The message was clear. Under no circumstances was he to open his mouth.
Bad enough that he stood out with a shock of blond hair, Mullingar didn't want the opposition to hear their new full-back's accent.
It was 1991 and 25-year-old Josef Schmidt had just rocked up at the midlands clubs as their new player-coach.
Nowadays almost every club has its share of Antipodeans but back then Schmidt was a pioneer.
Midland League rivals Edenderry hosted one of the New Zealander's first games and the Mullingar captain told Schmidt that if the opposition pack heard that Fancy Dan was not exactly from these parts then they would prepare a special welcome for him.
Captain Mick Glynn warned: "Don't you speak during the match because if they cop the accent they'll only kick the shite outta ya".
That was good enough for Schmidt, who stayed quiet for the opening exchanges before quickly coming to a realisation.
"F... it! They were kicking the shite outta everyone so I might as well speak anyway."
That was how it was back then in those derbies.
Many of the players came from agricultural backgrounds and there were lots of Gaelic footballers keeping fit over the winter by dipping their toes into rugby.
"It was 10-man rugby, wingers were only for decoration," Dave Farrelly, who captained Mullingar in the two seasons before Schmidt came, tells RTE Sport.
And why wouldn't it be? A winger, back in those days could go a whole season without getting a pass. (I know).
If it was good enough for Ralph Keyes to kick the leather off the ball and for Simon Geoghegan to go chasing after it then it was good enough for everyone else.
But the Kiwi, who had moved over with his wife Kellie during a gap year, thought otherwise.
He was employed as part of a FÁS scheme, which also brought recently deceased All Black Bruce Deans to Edenderry for a spell, and helped to coach the club's underage sides as well.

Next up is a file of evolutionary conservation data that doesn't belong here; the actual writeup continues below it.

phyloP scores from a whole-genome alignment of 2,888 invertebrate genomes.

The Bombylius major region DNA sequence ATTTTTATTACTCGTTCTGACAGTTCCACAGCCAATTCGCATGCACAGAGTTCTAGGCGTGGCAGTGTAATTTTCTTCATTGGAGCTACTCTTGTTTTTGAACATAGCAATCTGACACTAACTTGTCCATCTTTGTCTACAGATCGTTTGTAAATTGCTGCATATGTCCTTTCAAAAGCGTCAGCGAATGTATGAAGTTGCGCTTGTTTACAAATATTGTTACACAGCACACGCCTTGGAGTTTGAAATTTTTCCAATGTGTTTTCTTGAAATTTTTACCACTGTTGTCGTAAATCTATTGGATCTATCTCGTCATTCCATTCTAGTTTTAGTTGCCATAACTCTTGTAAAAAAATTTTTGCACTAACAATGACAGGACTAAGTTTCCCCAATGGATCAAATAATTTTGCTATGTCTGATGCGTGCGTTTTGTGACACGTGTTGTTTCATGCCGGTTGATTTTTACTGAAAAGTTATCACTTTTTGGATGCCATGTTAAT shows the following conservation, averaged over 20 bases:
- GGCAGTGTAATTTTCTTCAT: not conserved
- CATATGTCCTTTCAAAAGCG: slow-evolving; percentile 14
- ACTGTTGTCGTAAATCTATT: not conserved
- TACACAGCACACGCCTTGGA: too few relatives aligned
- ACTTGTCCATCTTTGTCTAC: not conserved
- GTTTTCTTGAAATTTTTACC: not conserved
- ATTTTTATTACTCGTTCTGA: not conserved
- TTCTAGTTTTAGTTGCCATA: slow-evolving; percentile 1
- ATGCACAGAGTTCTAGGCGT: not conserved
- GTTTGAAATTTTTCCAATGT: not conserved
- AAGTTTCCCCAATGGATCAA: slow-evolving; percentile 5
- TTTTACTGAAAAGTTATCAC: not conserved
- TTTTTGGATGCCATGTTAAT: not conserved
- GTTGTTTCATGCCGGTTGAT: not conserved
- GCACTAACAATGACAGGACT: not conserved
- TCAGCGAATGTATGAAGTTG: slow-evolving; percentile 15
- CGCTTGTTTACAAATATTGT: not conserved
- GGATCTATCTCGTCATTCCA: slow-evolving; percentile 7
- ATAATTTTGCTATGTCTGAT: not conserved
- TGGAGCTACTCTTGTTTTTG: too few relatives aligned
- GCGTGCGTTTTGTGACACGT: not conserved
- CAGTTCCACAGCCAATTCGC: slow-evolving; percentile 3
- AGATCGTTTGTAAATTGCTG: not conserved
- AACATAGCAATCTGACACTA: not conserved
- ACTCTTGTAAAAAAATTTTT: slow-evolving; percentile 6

Farrelly was one of the first to meet Schmidt upon his arrival and remembers a "very chatty, affable, comfortable, approachable" young man.
A couple of days after arriving in Mullingar the gang sat down in Jim Gillespie's house to watch a video of Schmidt's Manawatu team playing France on their 1989 tour of New Zealand.
Schmidt scored a try, outpacing Jean-Baptiste Lafond to win a footrace after a kick through. Talk about good impressions.
They soon hit the training ground at Cullion but Schmidt wasn't slow to show concern over the equipment.
He wanted to know if there were enough balls available for training.
"Yeah, we've plenty of balls. Two per team," came the reply.
"He wanted a ball per player," recalls Farrelly of the radical suggestion.
"His minimum was a ball per two people. We're were like, 'what are you talking about? That's codology'.
"He had a completely different approach to coaching than what we were used to.
"After a while teams started to mark out Joe because we were using him so much. It was like England trying to take Johnny Sexton out, we were relying on him a lot. Once they took him out of it we were back to square one."
Schmidt spent just over a year with Mullingar before returning home to teach and coach and eventually landing a job with Bay of Plenty.
Moving up through the ranks, Schmidt found himself back in Europe and helped Clermont to Top 14 honours, a success that paved the way for his move to Leinster and eventually Ireland.
Yesterday's win over Wales moved Ireland top of the World Rugby rankings for the first time ever.
"It's a label," said Schmidt. "It's a nice label to get, and it's nice [that it's the] first time that we've been in that position.
"We have been lucky enough to tick a few firsts off with this group over the last six and a half years but that label is not going to be relevant to anyone."
The firsts he refers to, of course, are wins over New Zealand (times two) and away to South Africa.
You can add three Six Nations titles, including a Grand Slam to that. He leaves Ireland with 52 wins from 71 games, and that includes a record 12 Test wins in a row between March 2017 and June 2018.
He has a minimum of four more games to improve that but the 2018 World Rugby Coach of the Year will want to make that seven.
"If things were bad, they'd get better, if things were good, they could be better again," Farrelly says about Schmidt's approach back then. Sound familiar?
The two, along with the Gillespie family, remain good friends and Farrelly can list off numerous examples of Schmidt giving up his personal time to help out with a charity or a good cause, all at the drop of a text message.
From dark days in midland derbies to top of the world, Josef Schmidt has come a long way.
Bring on the next chapter.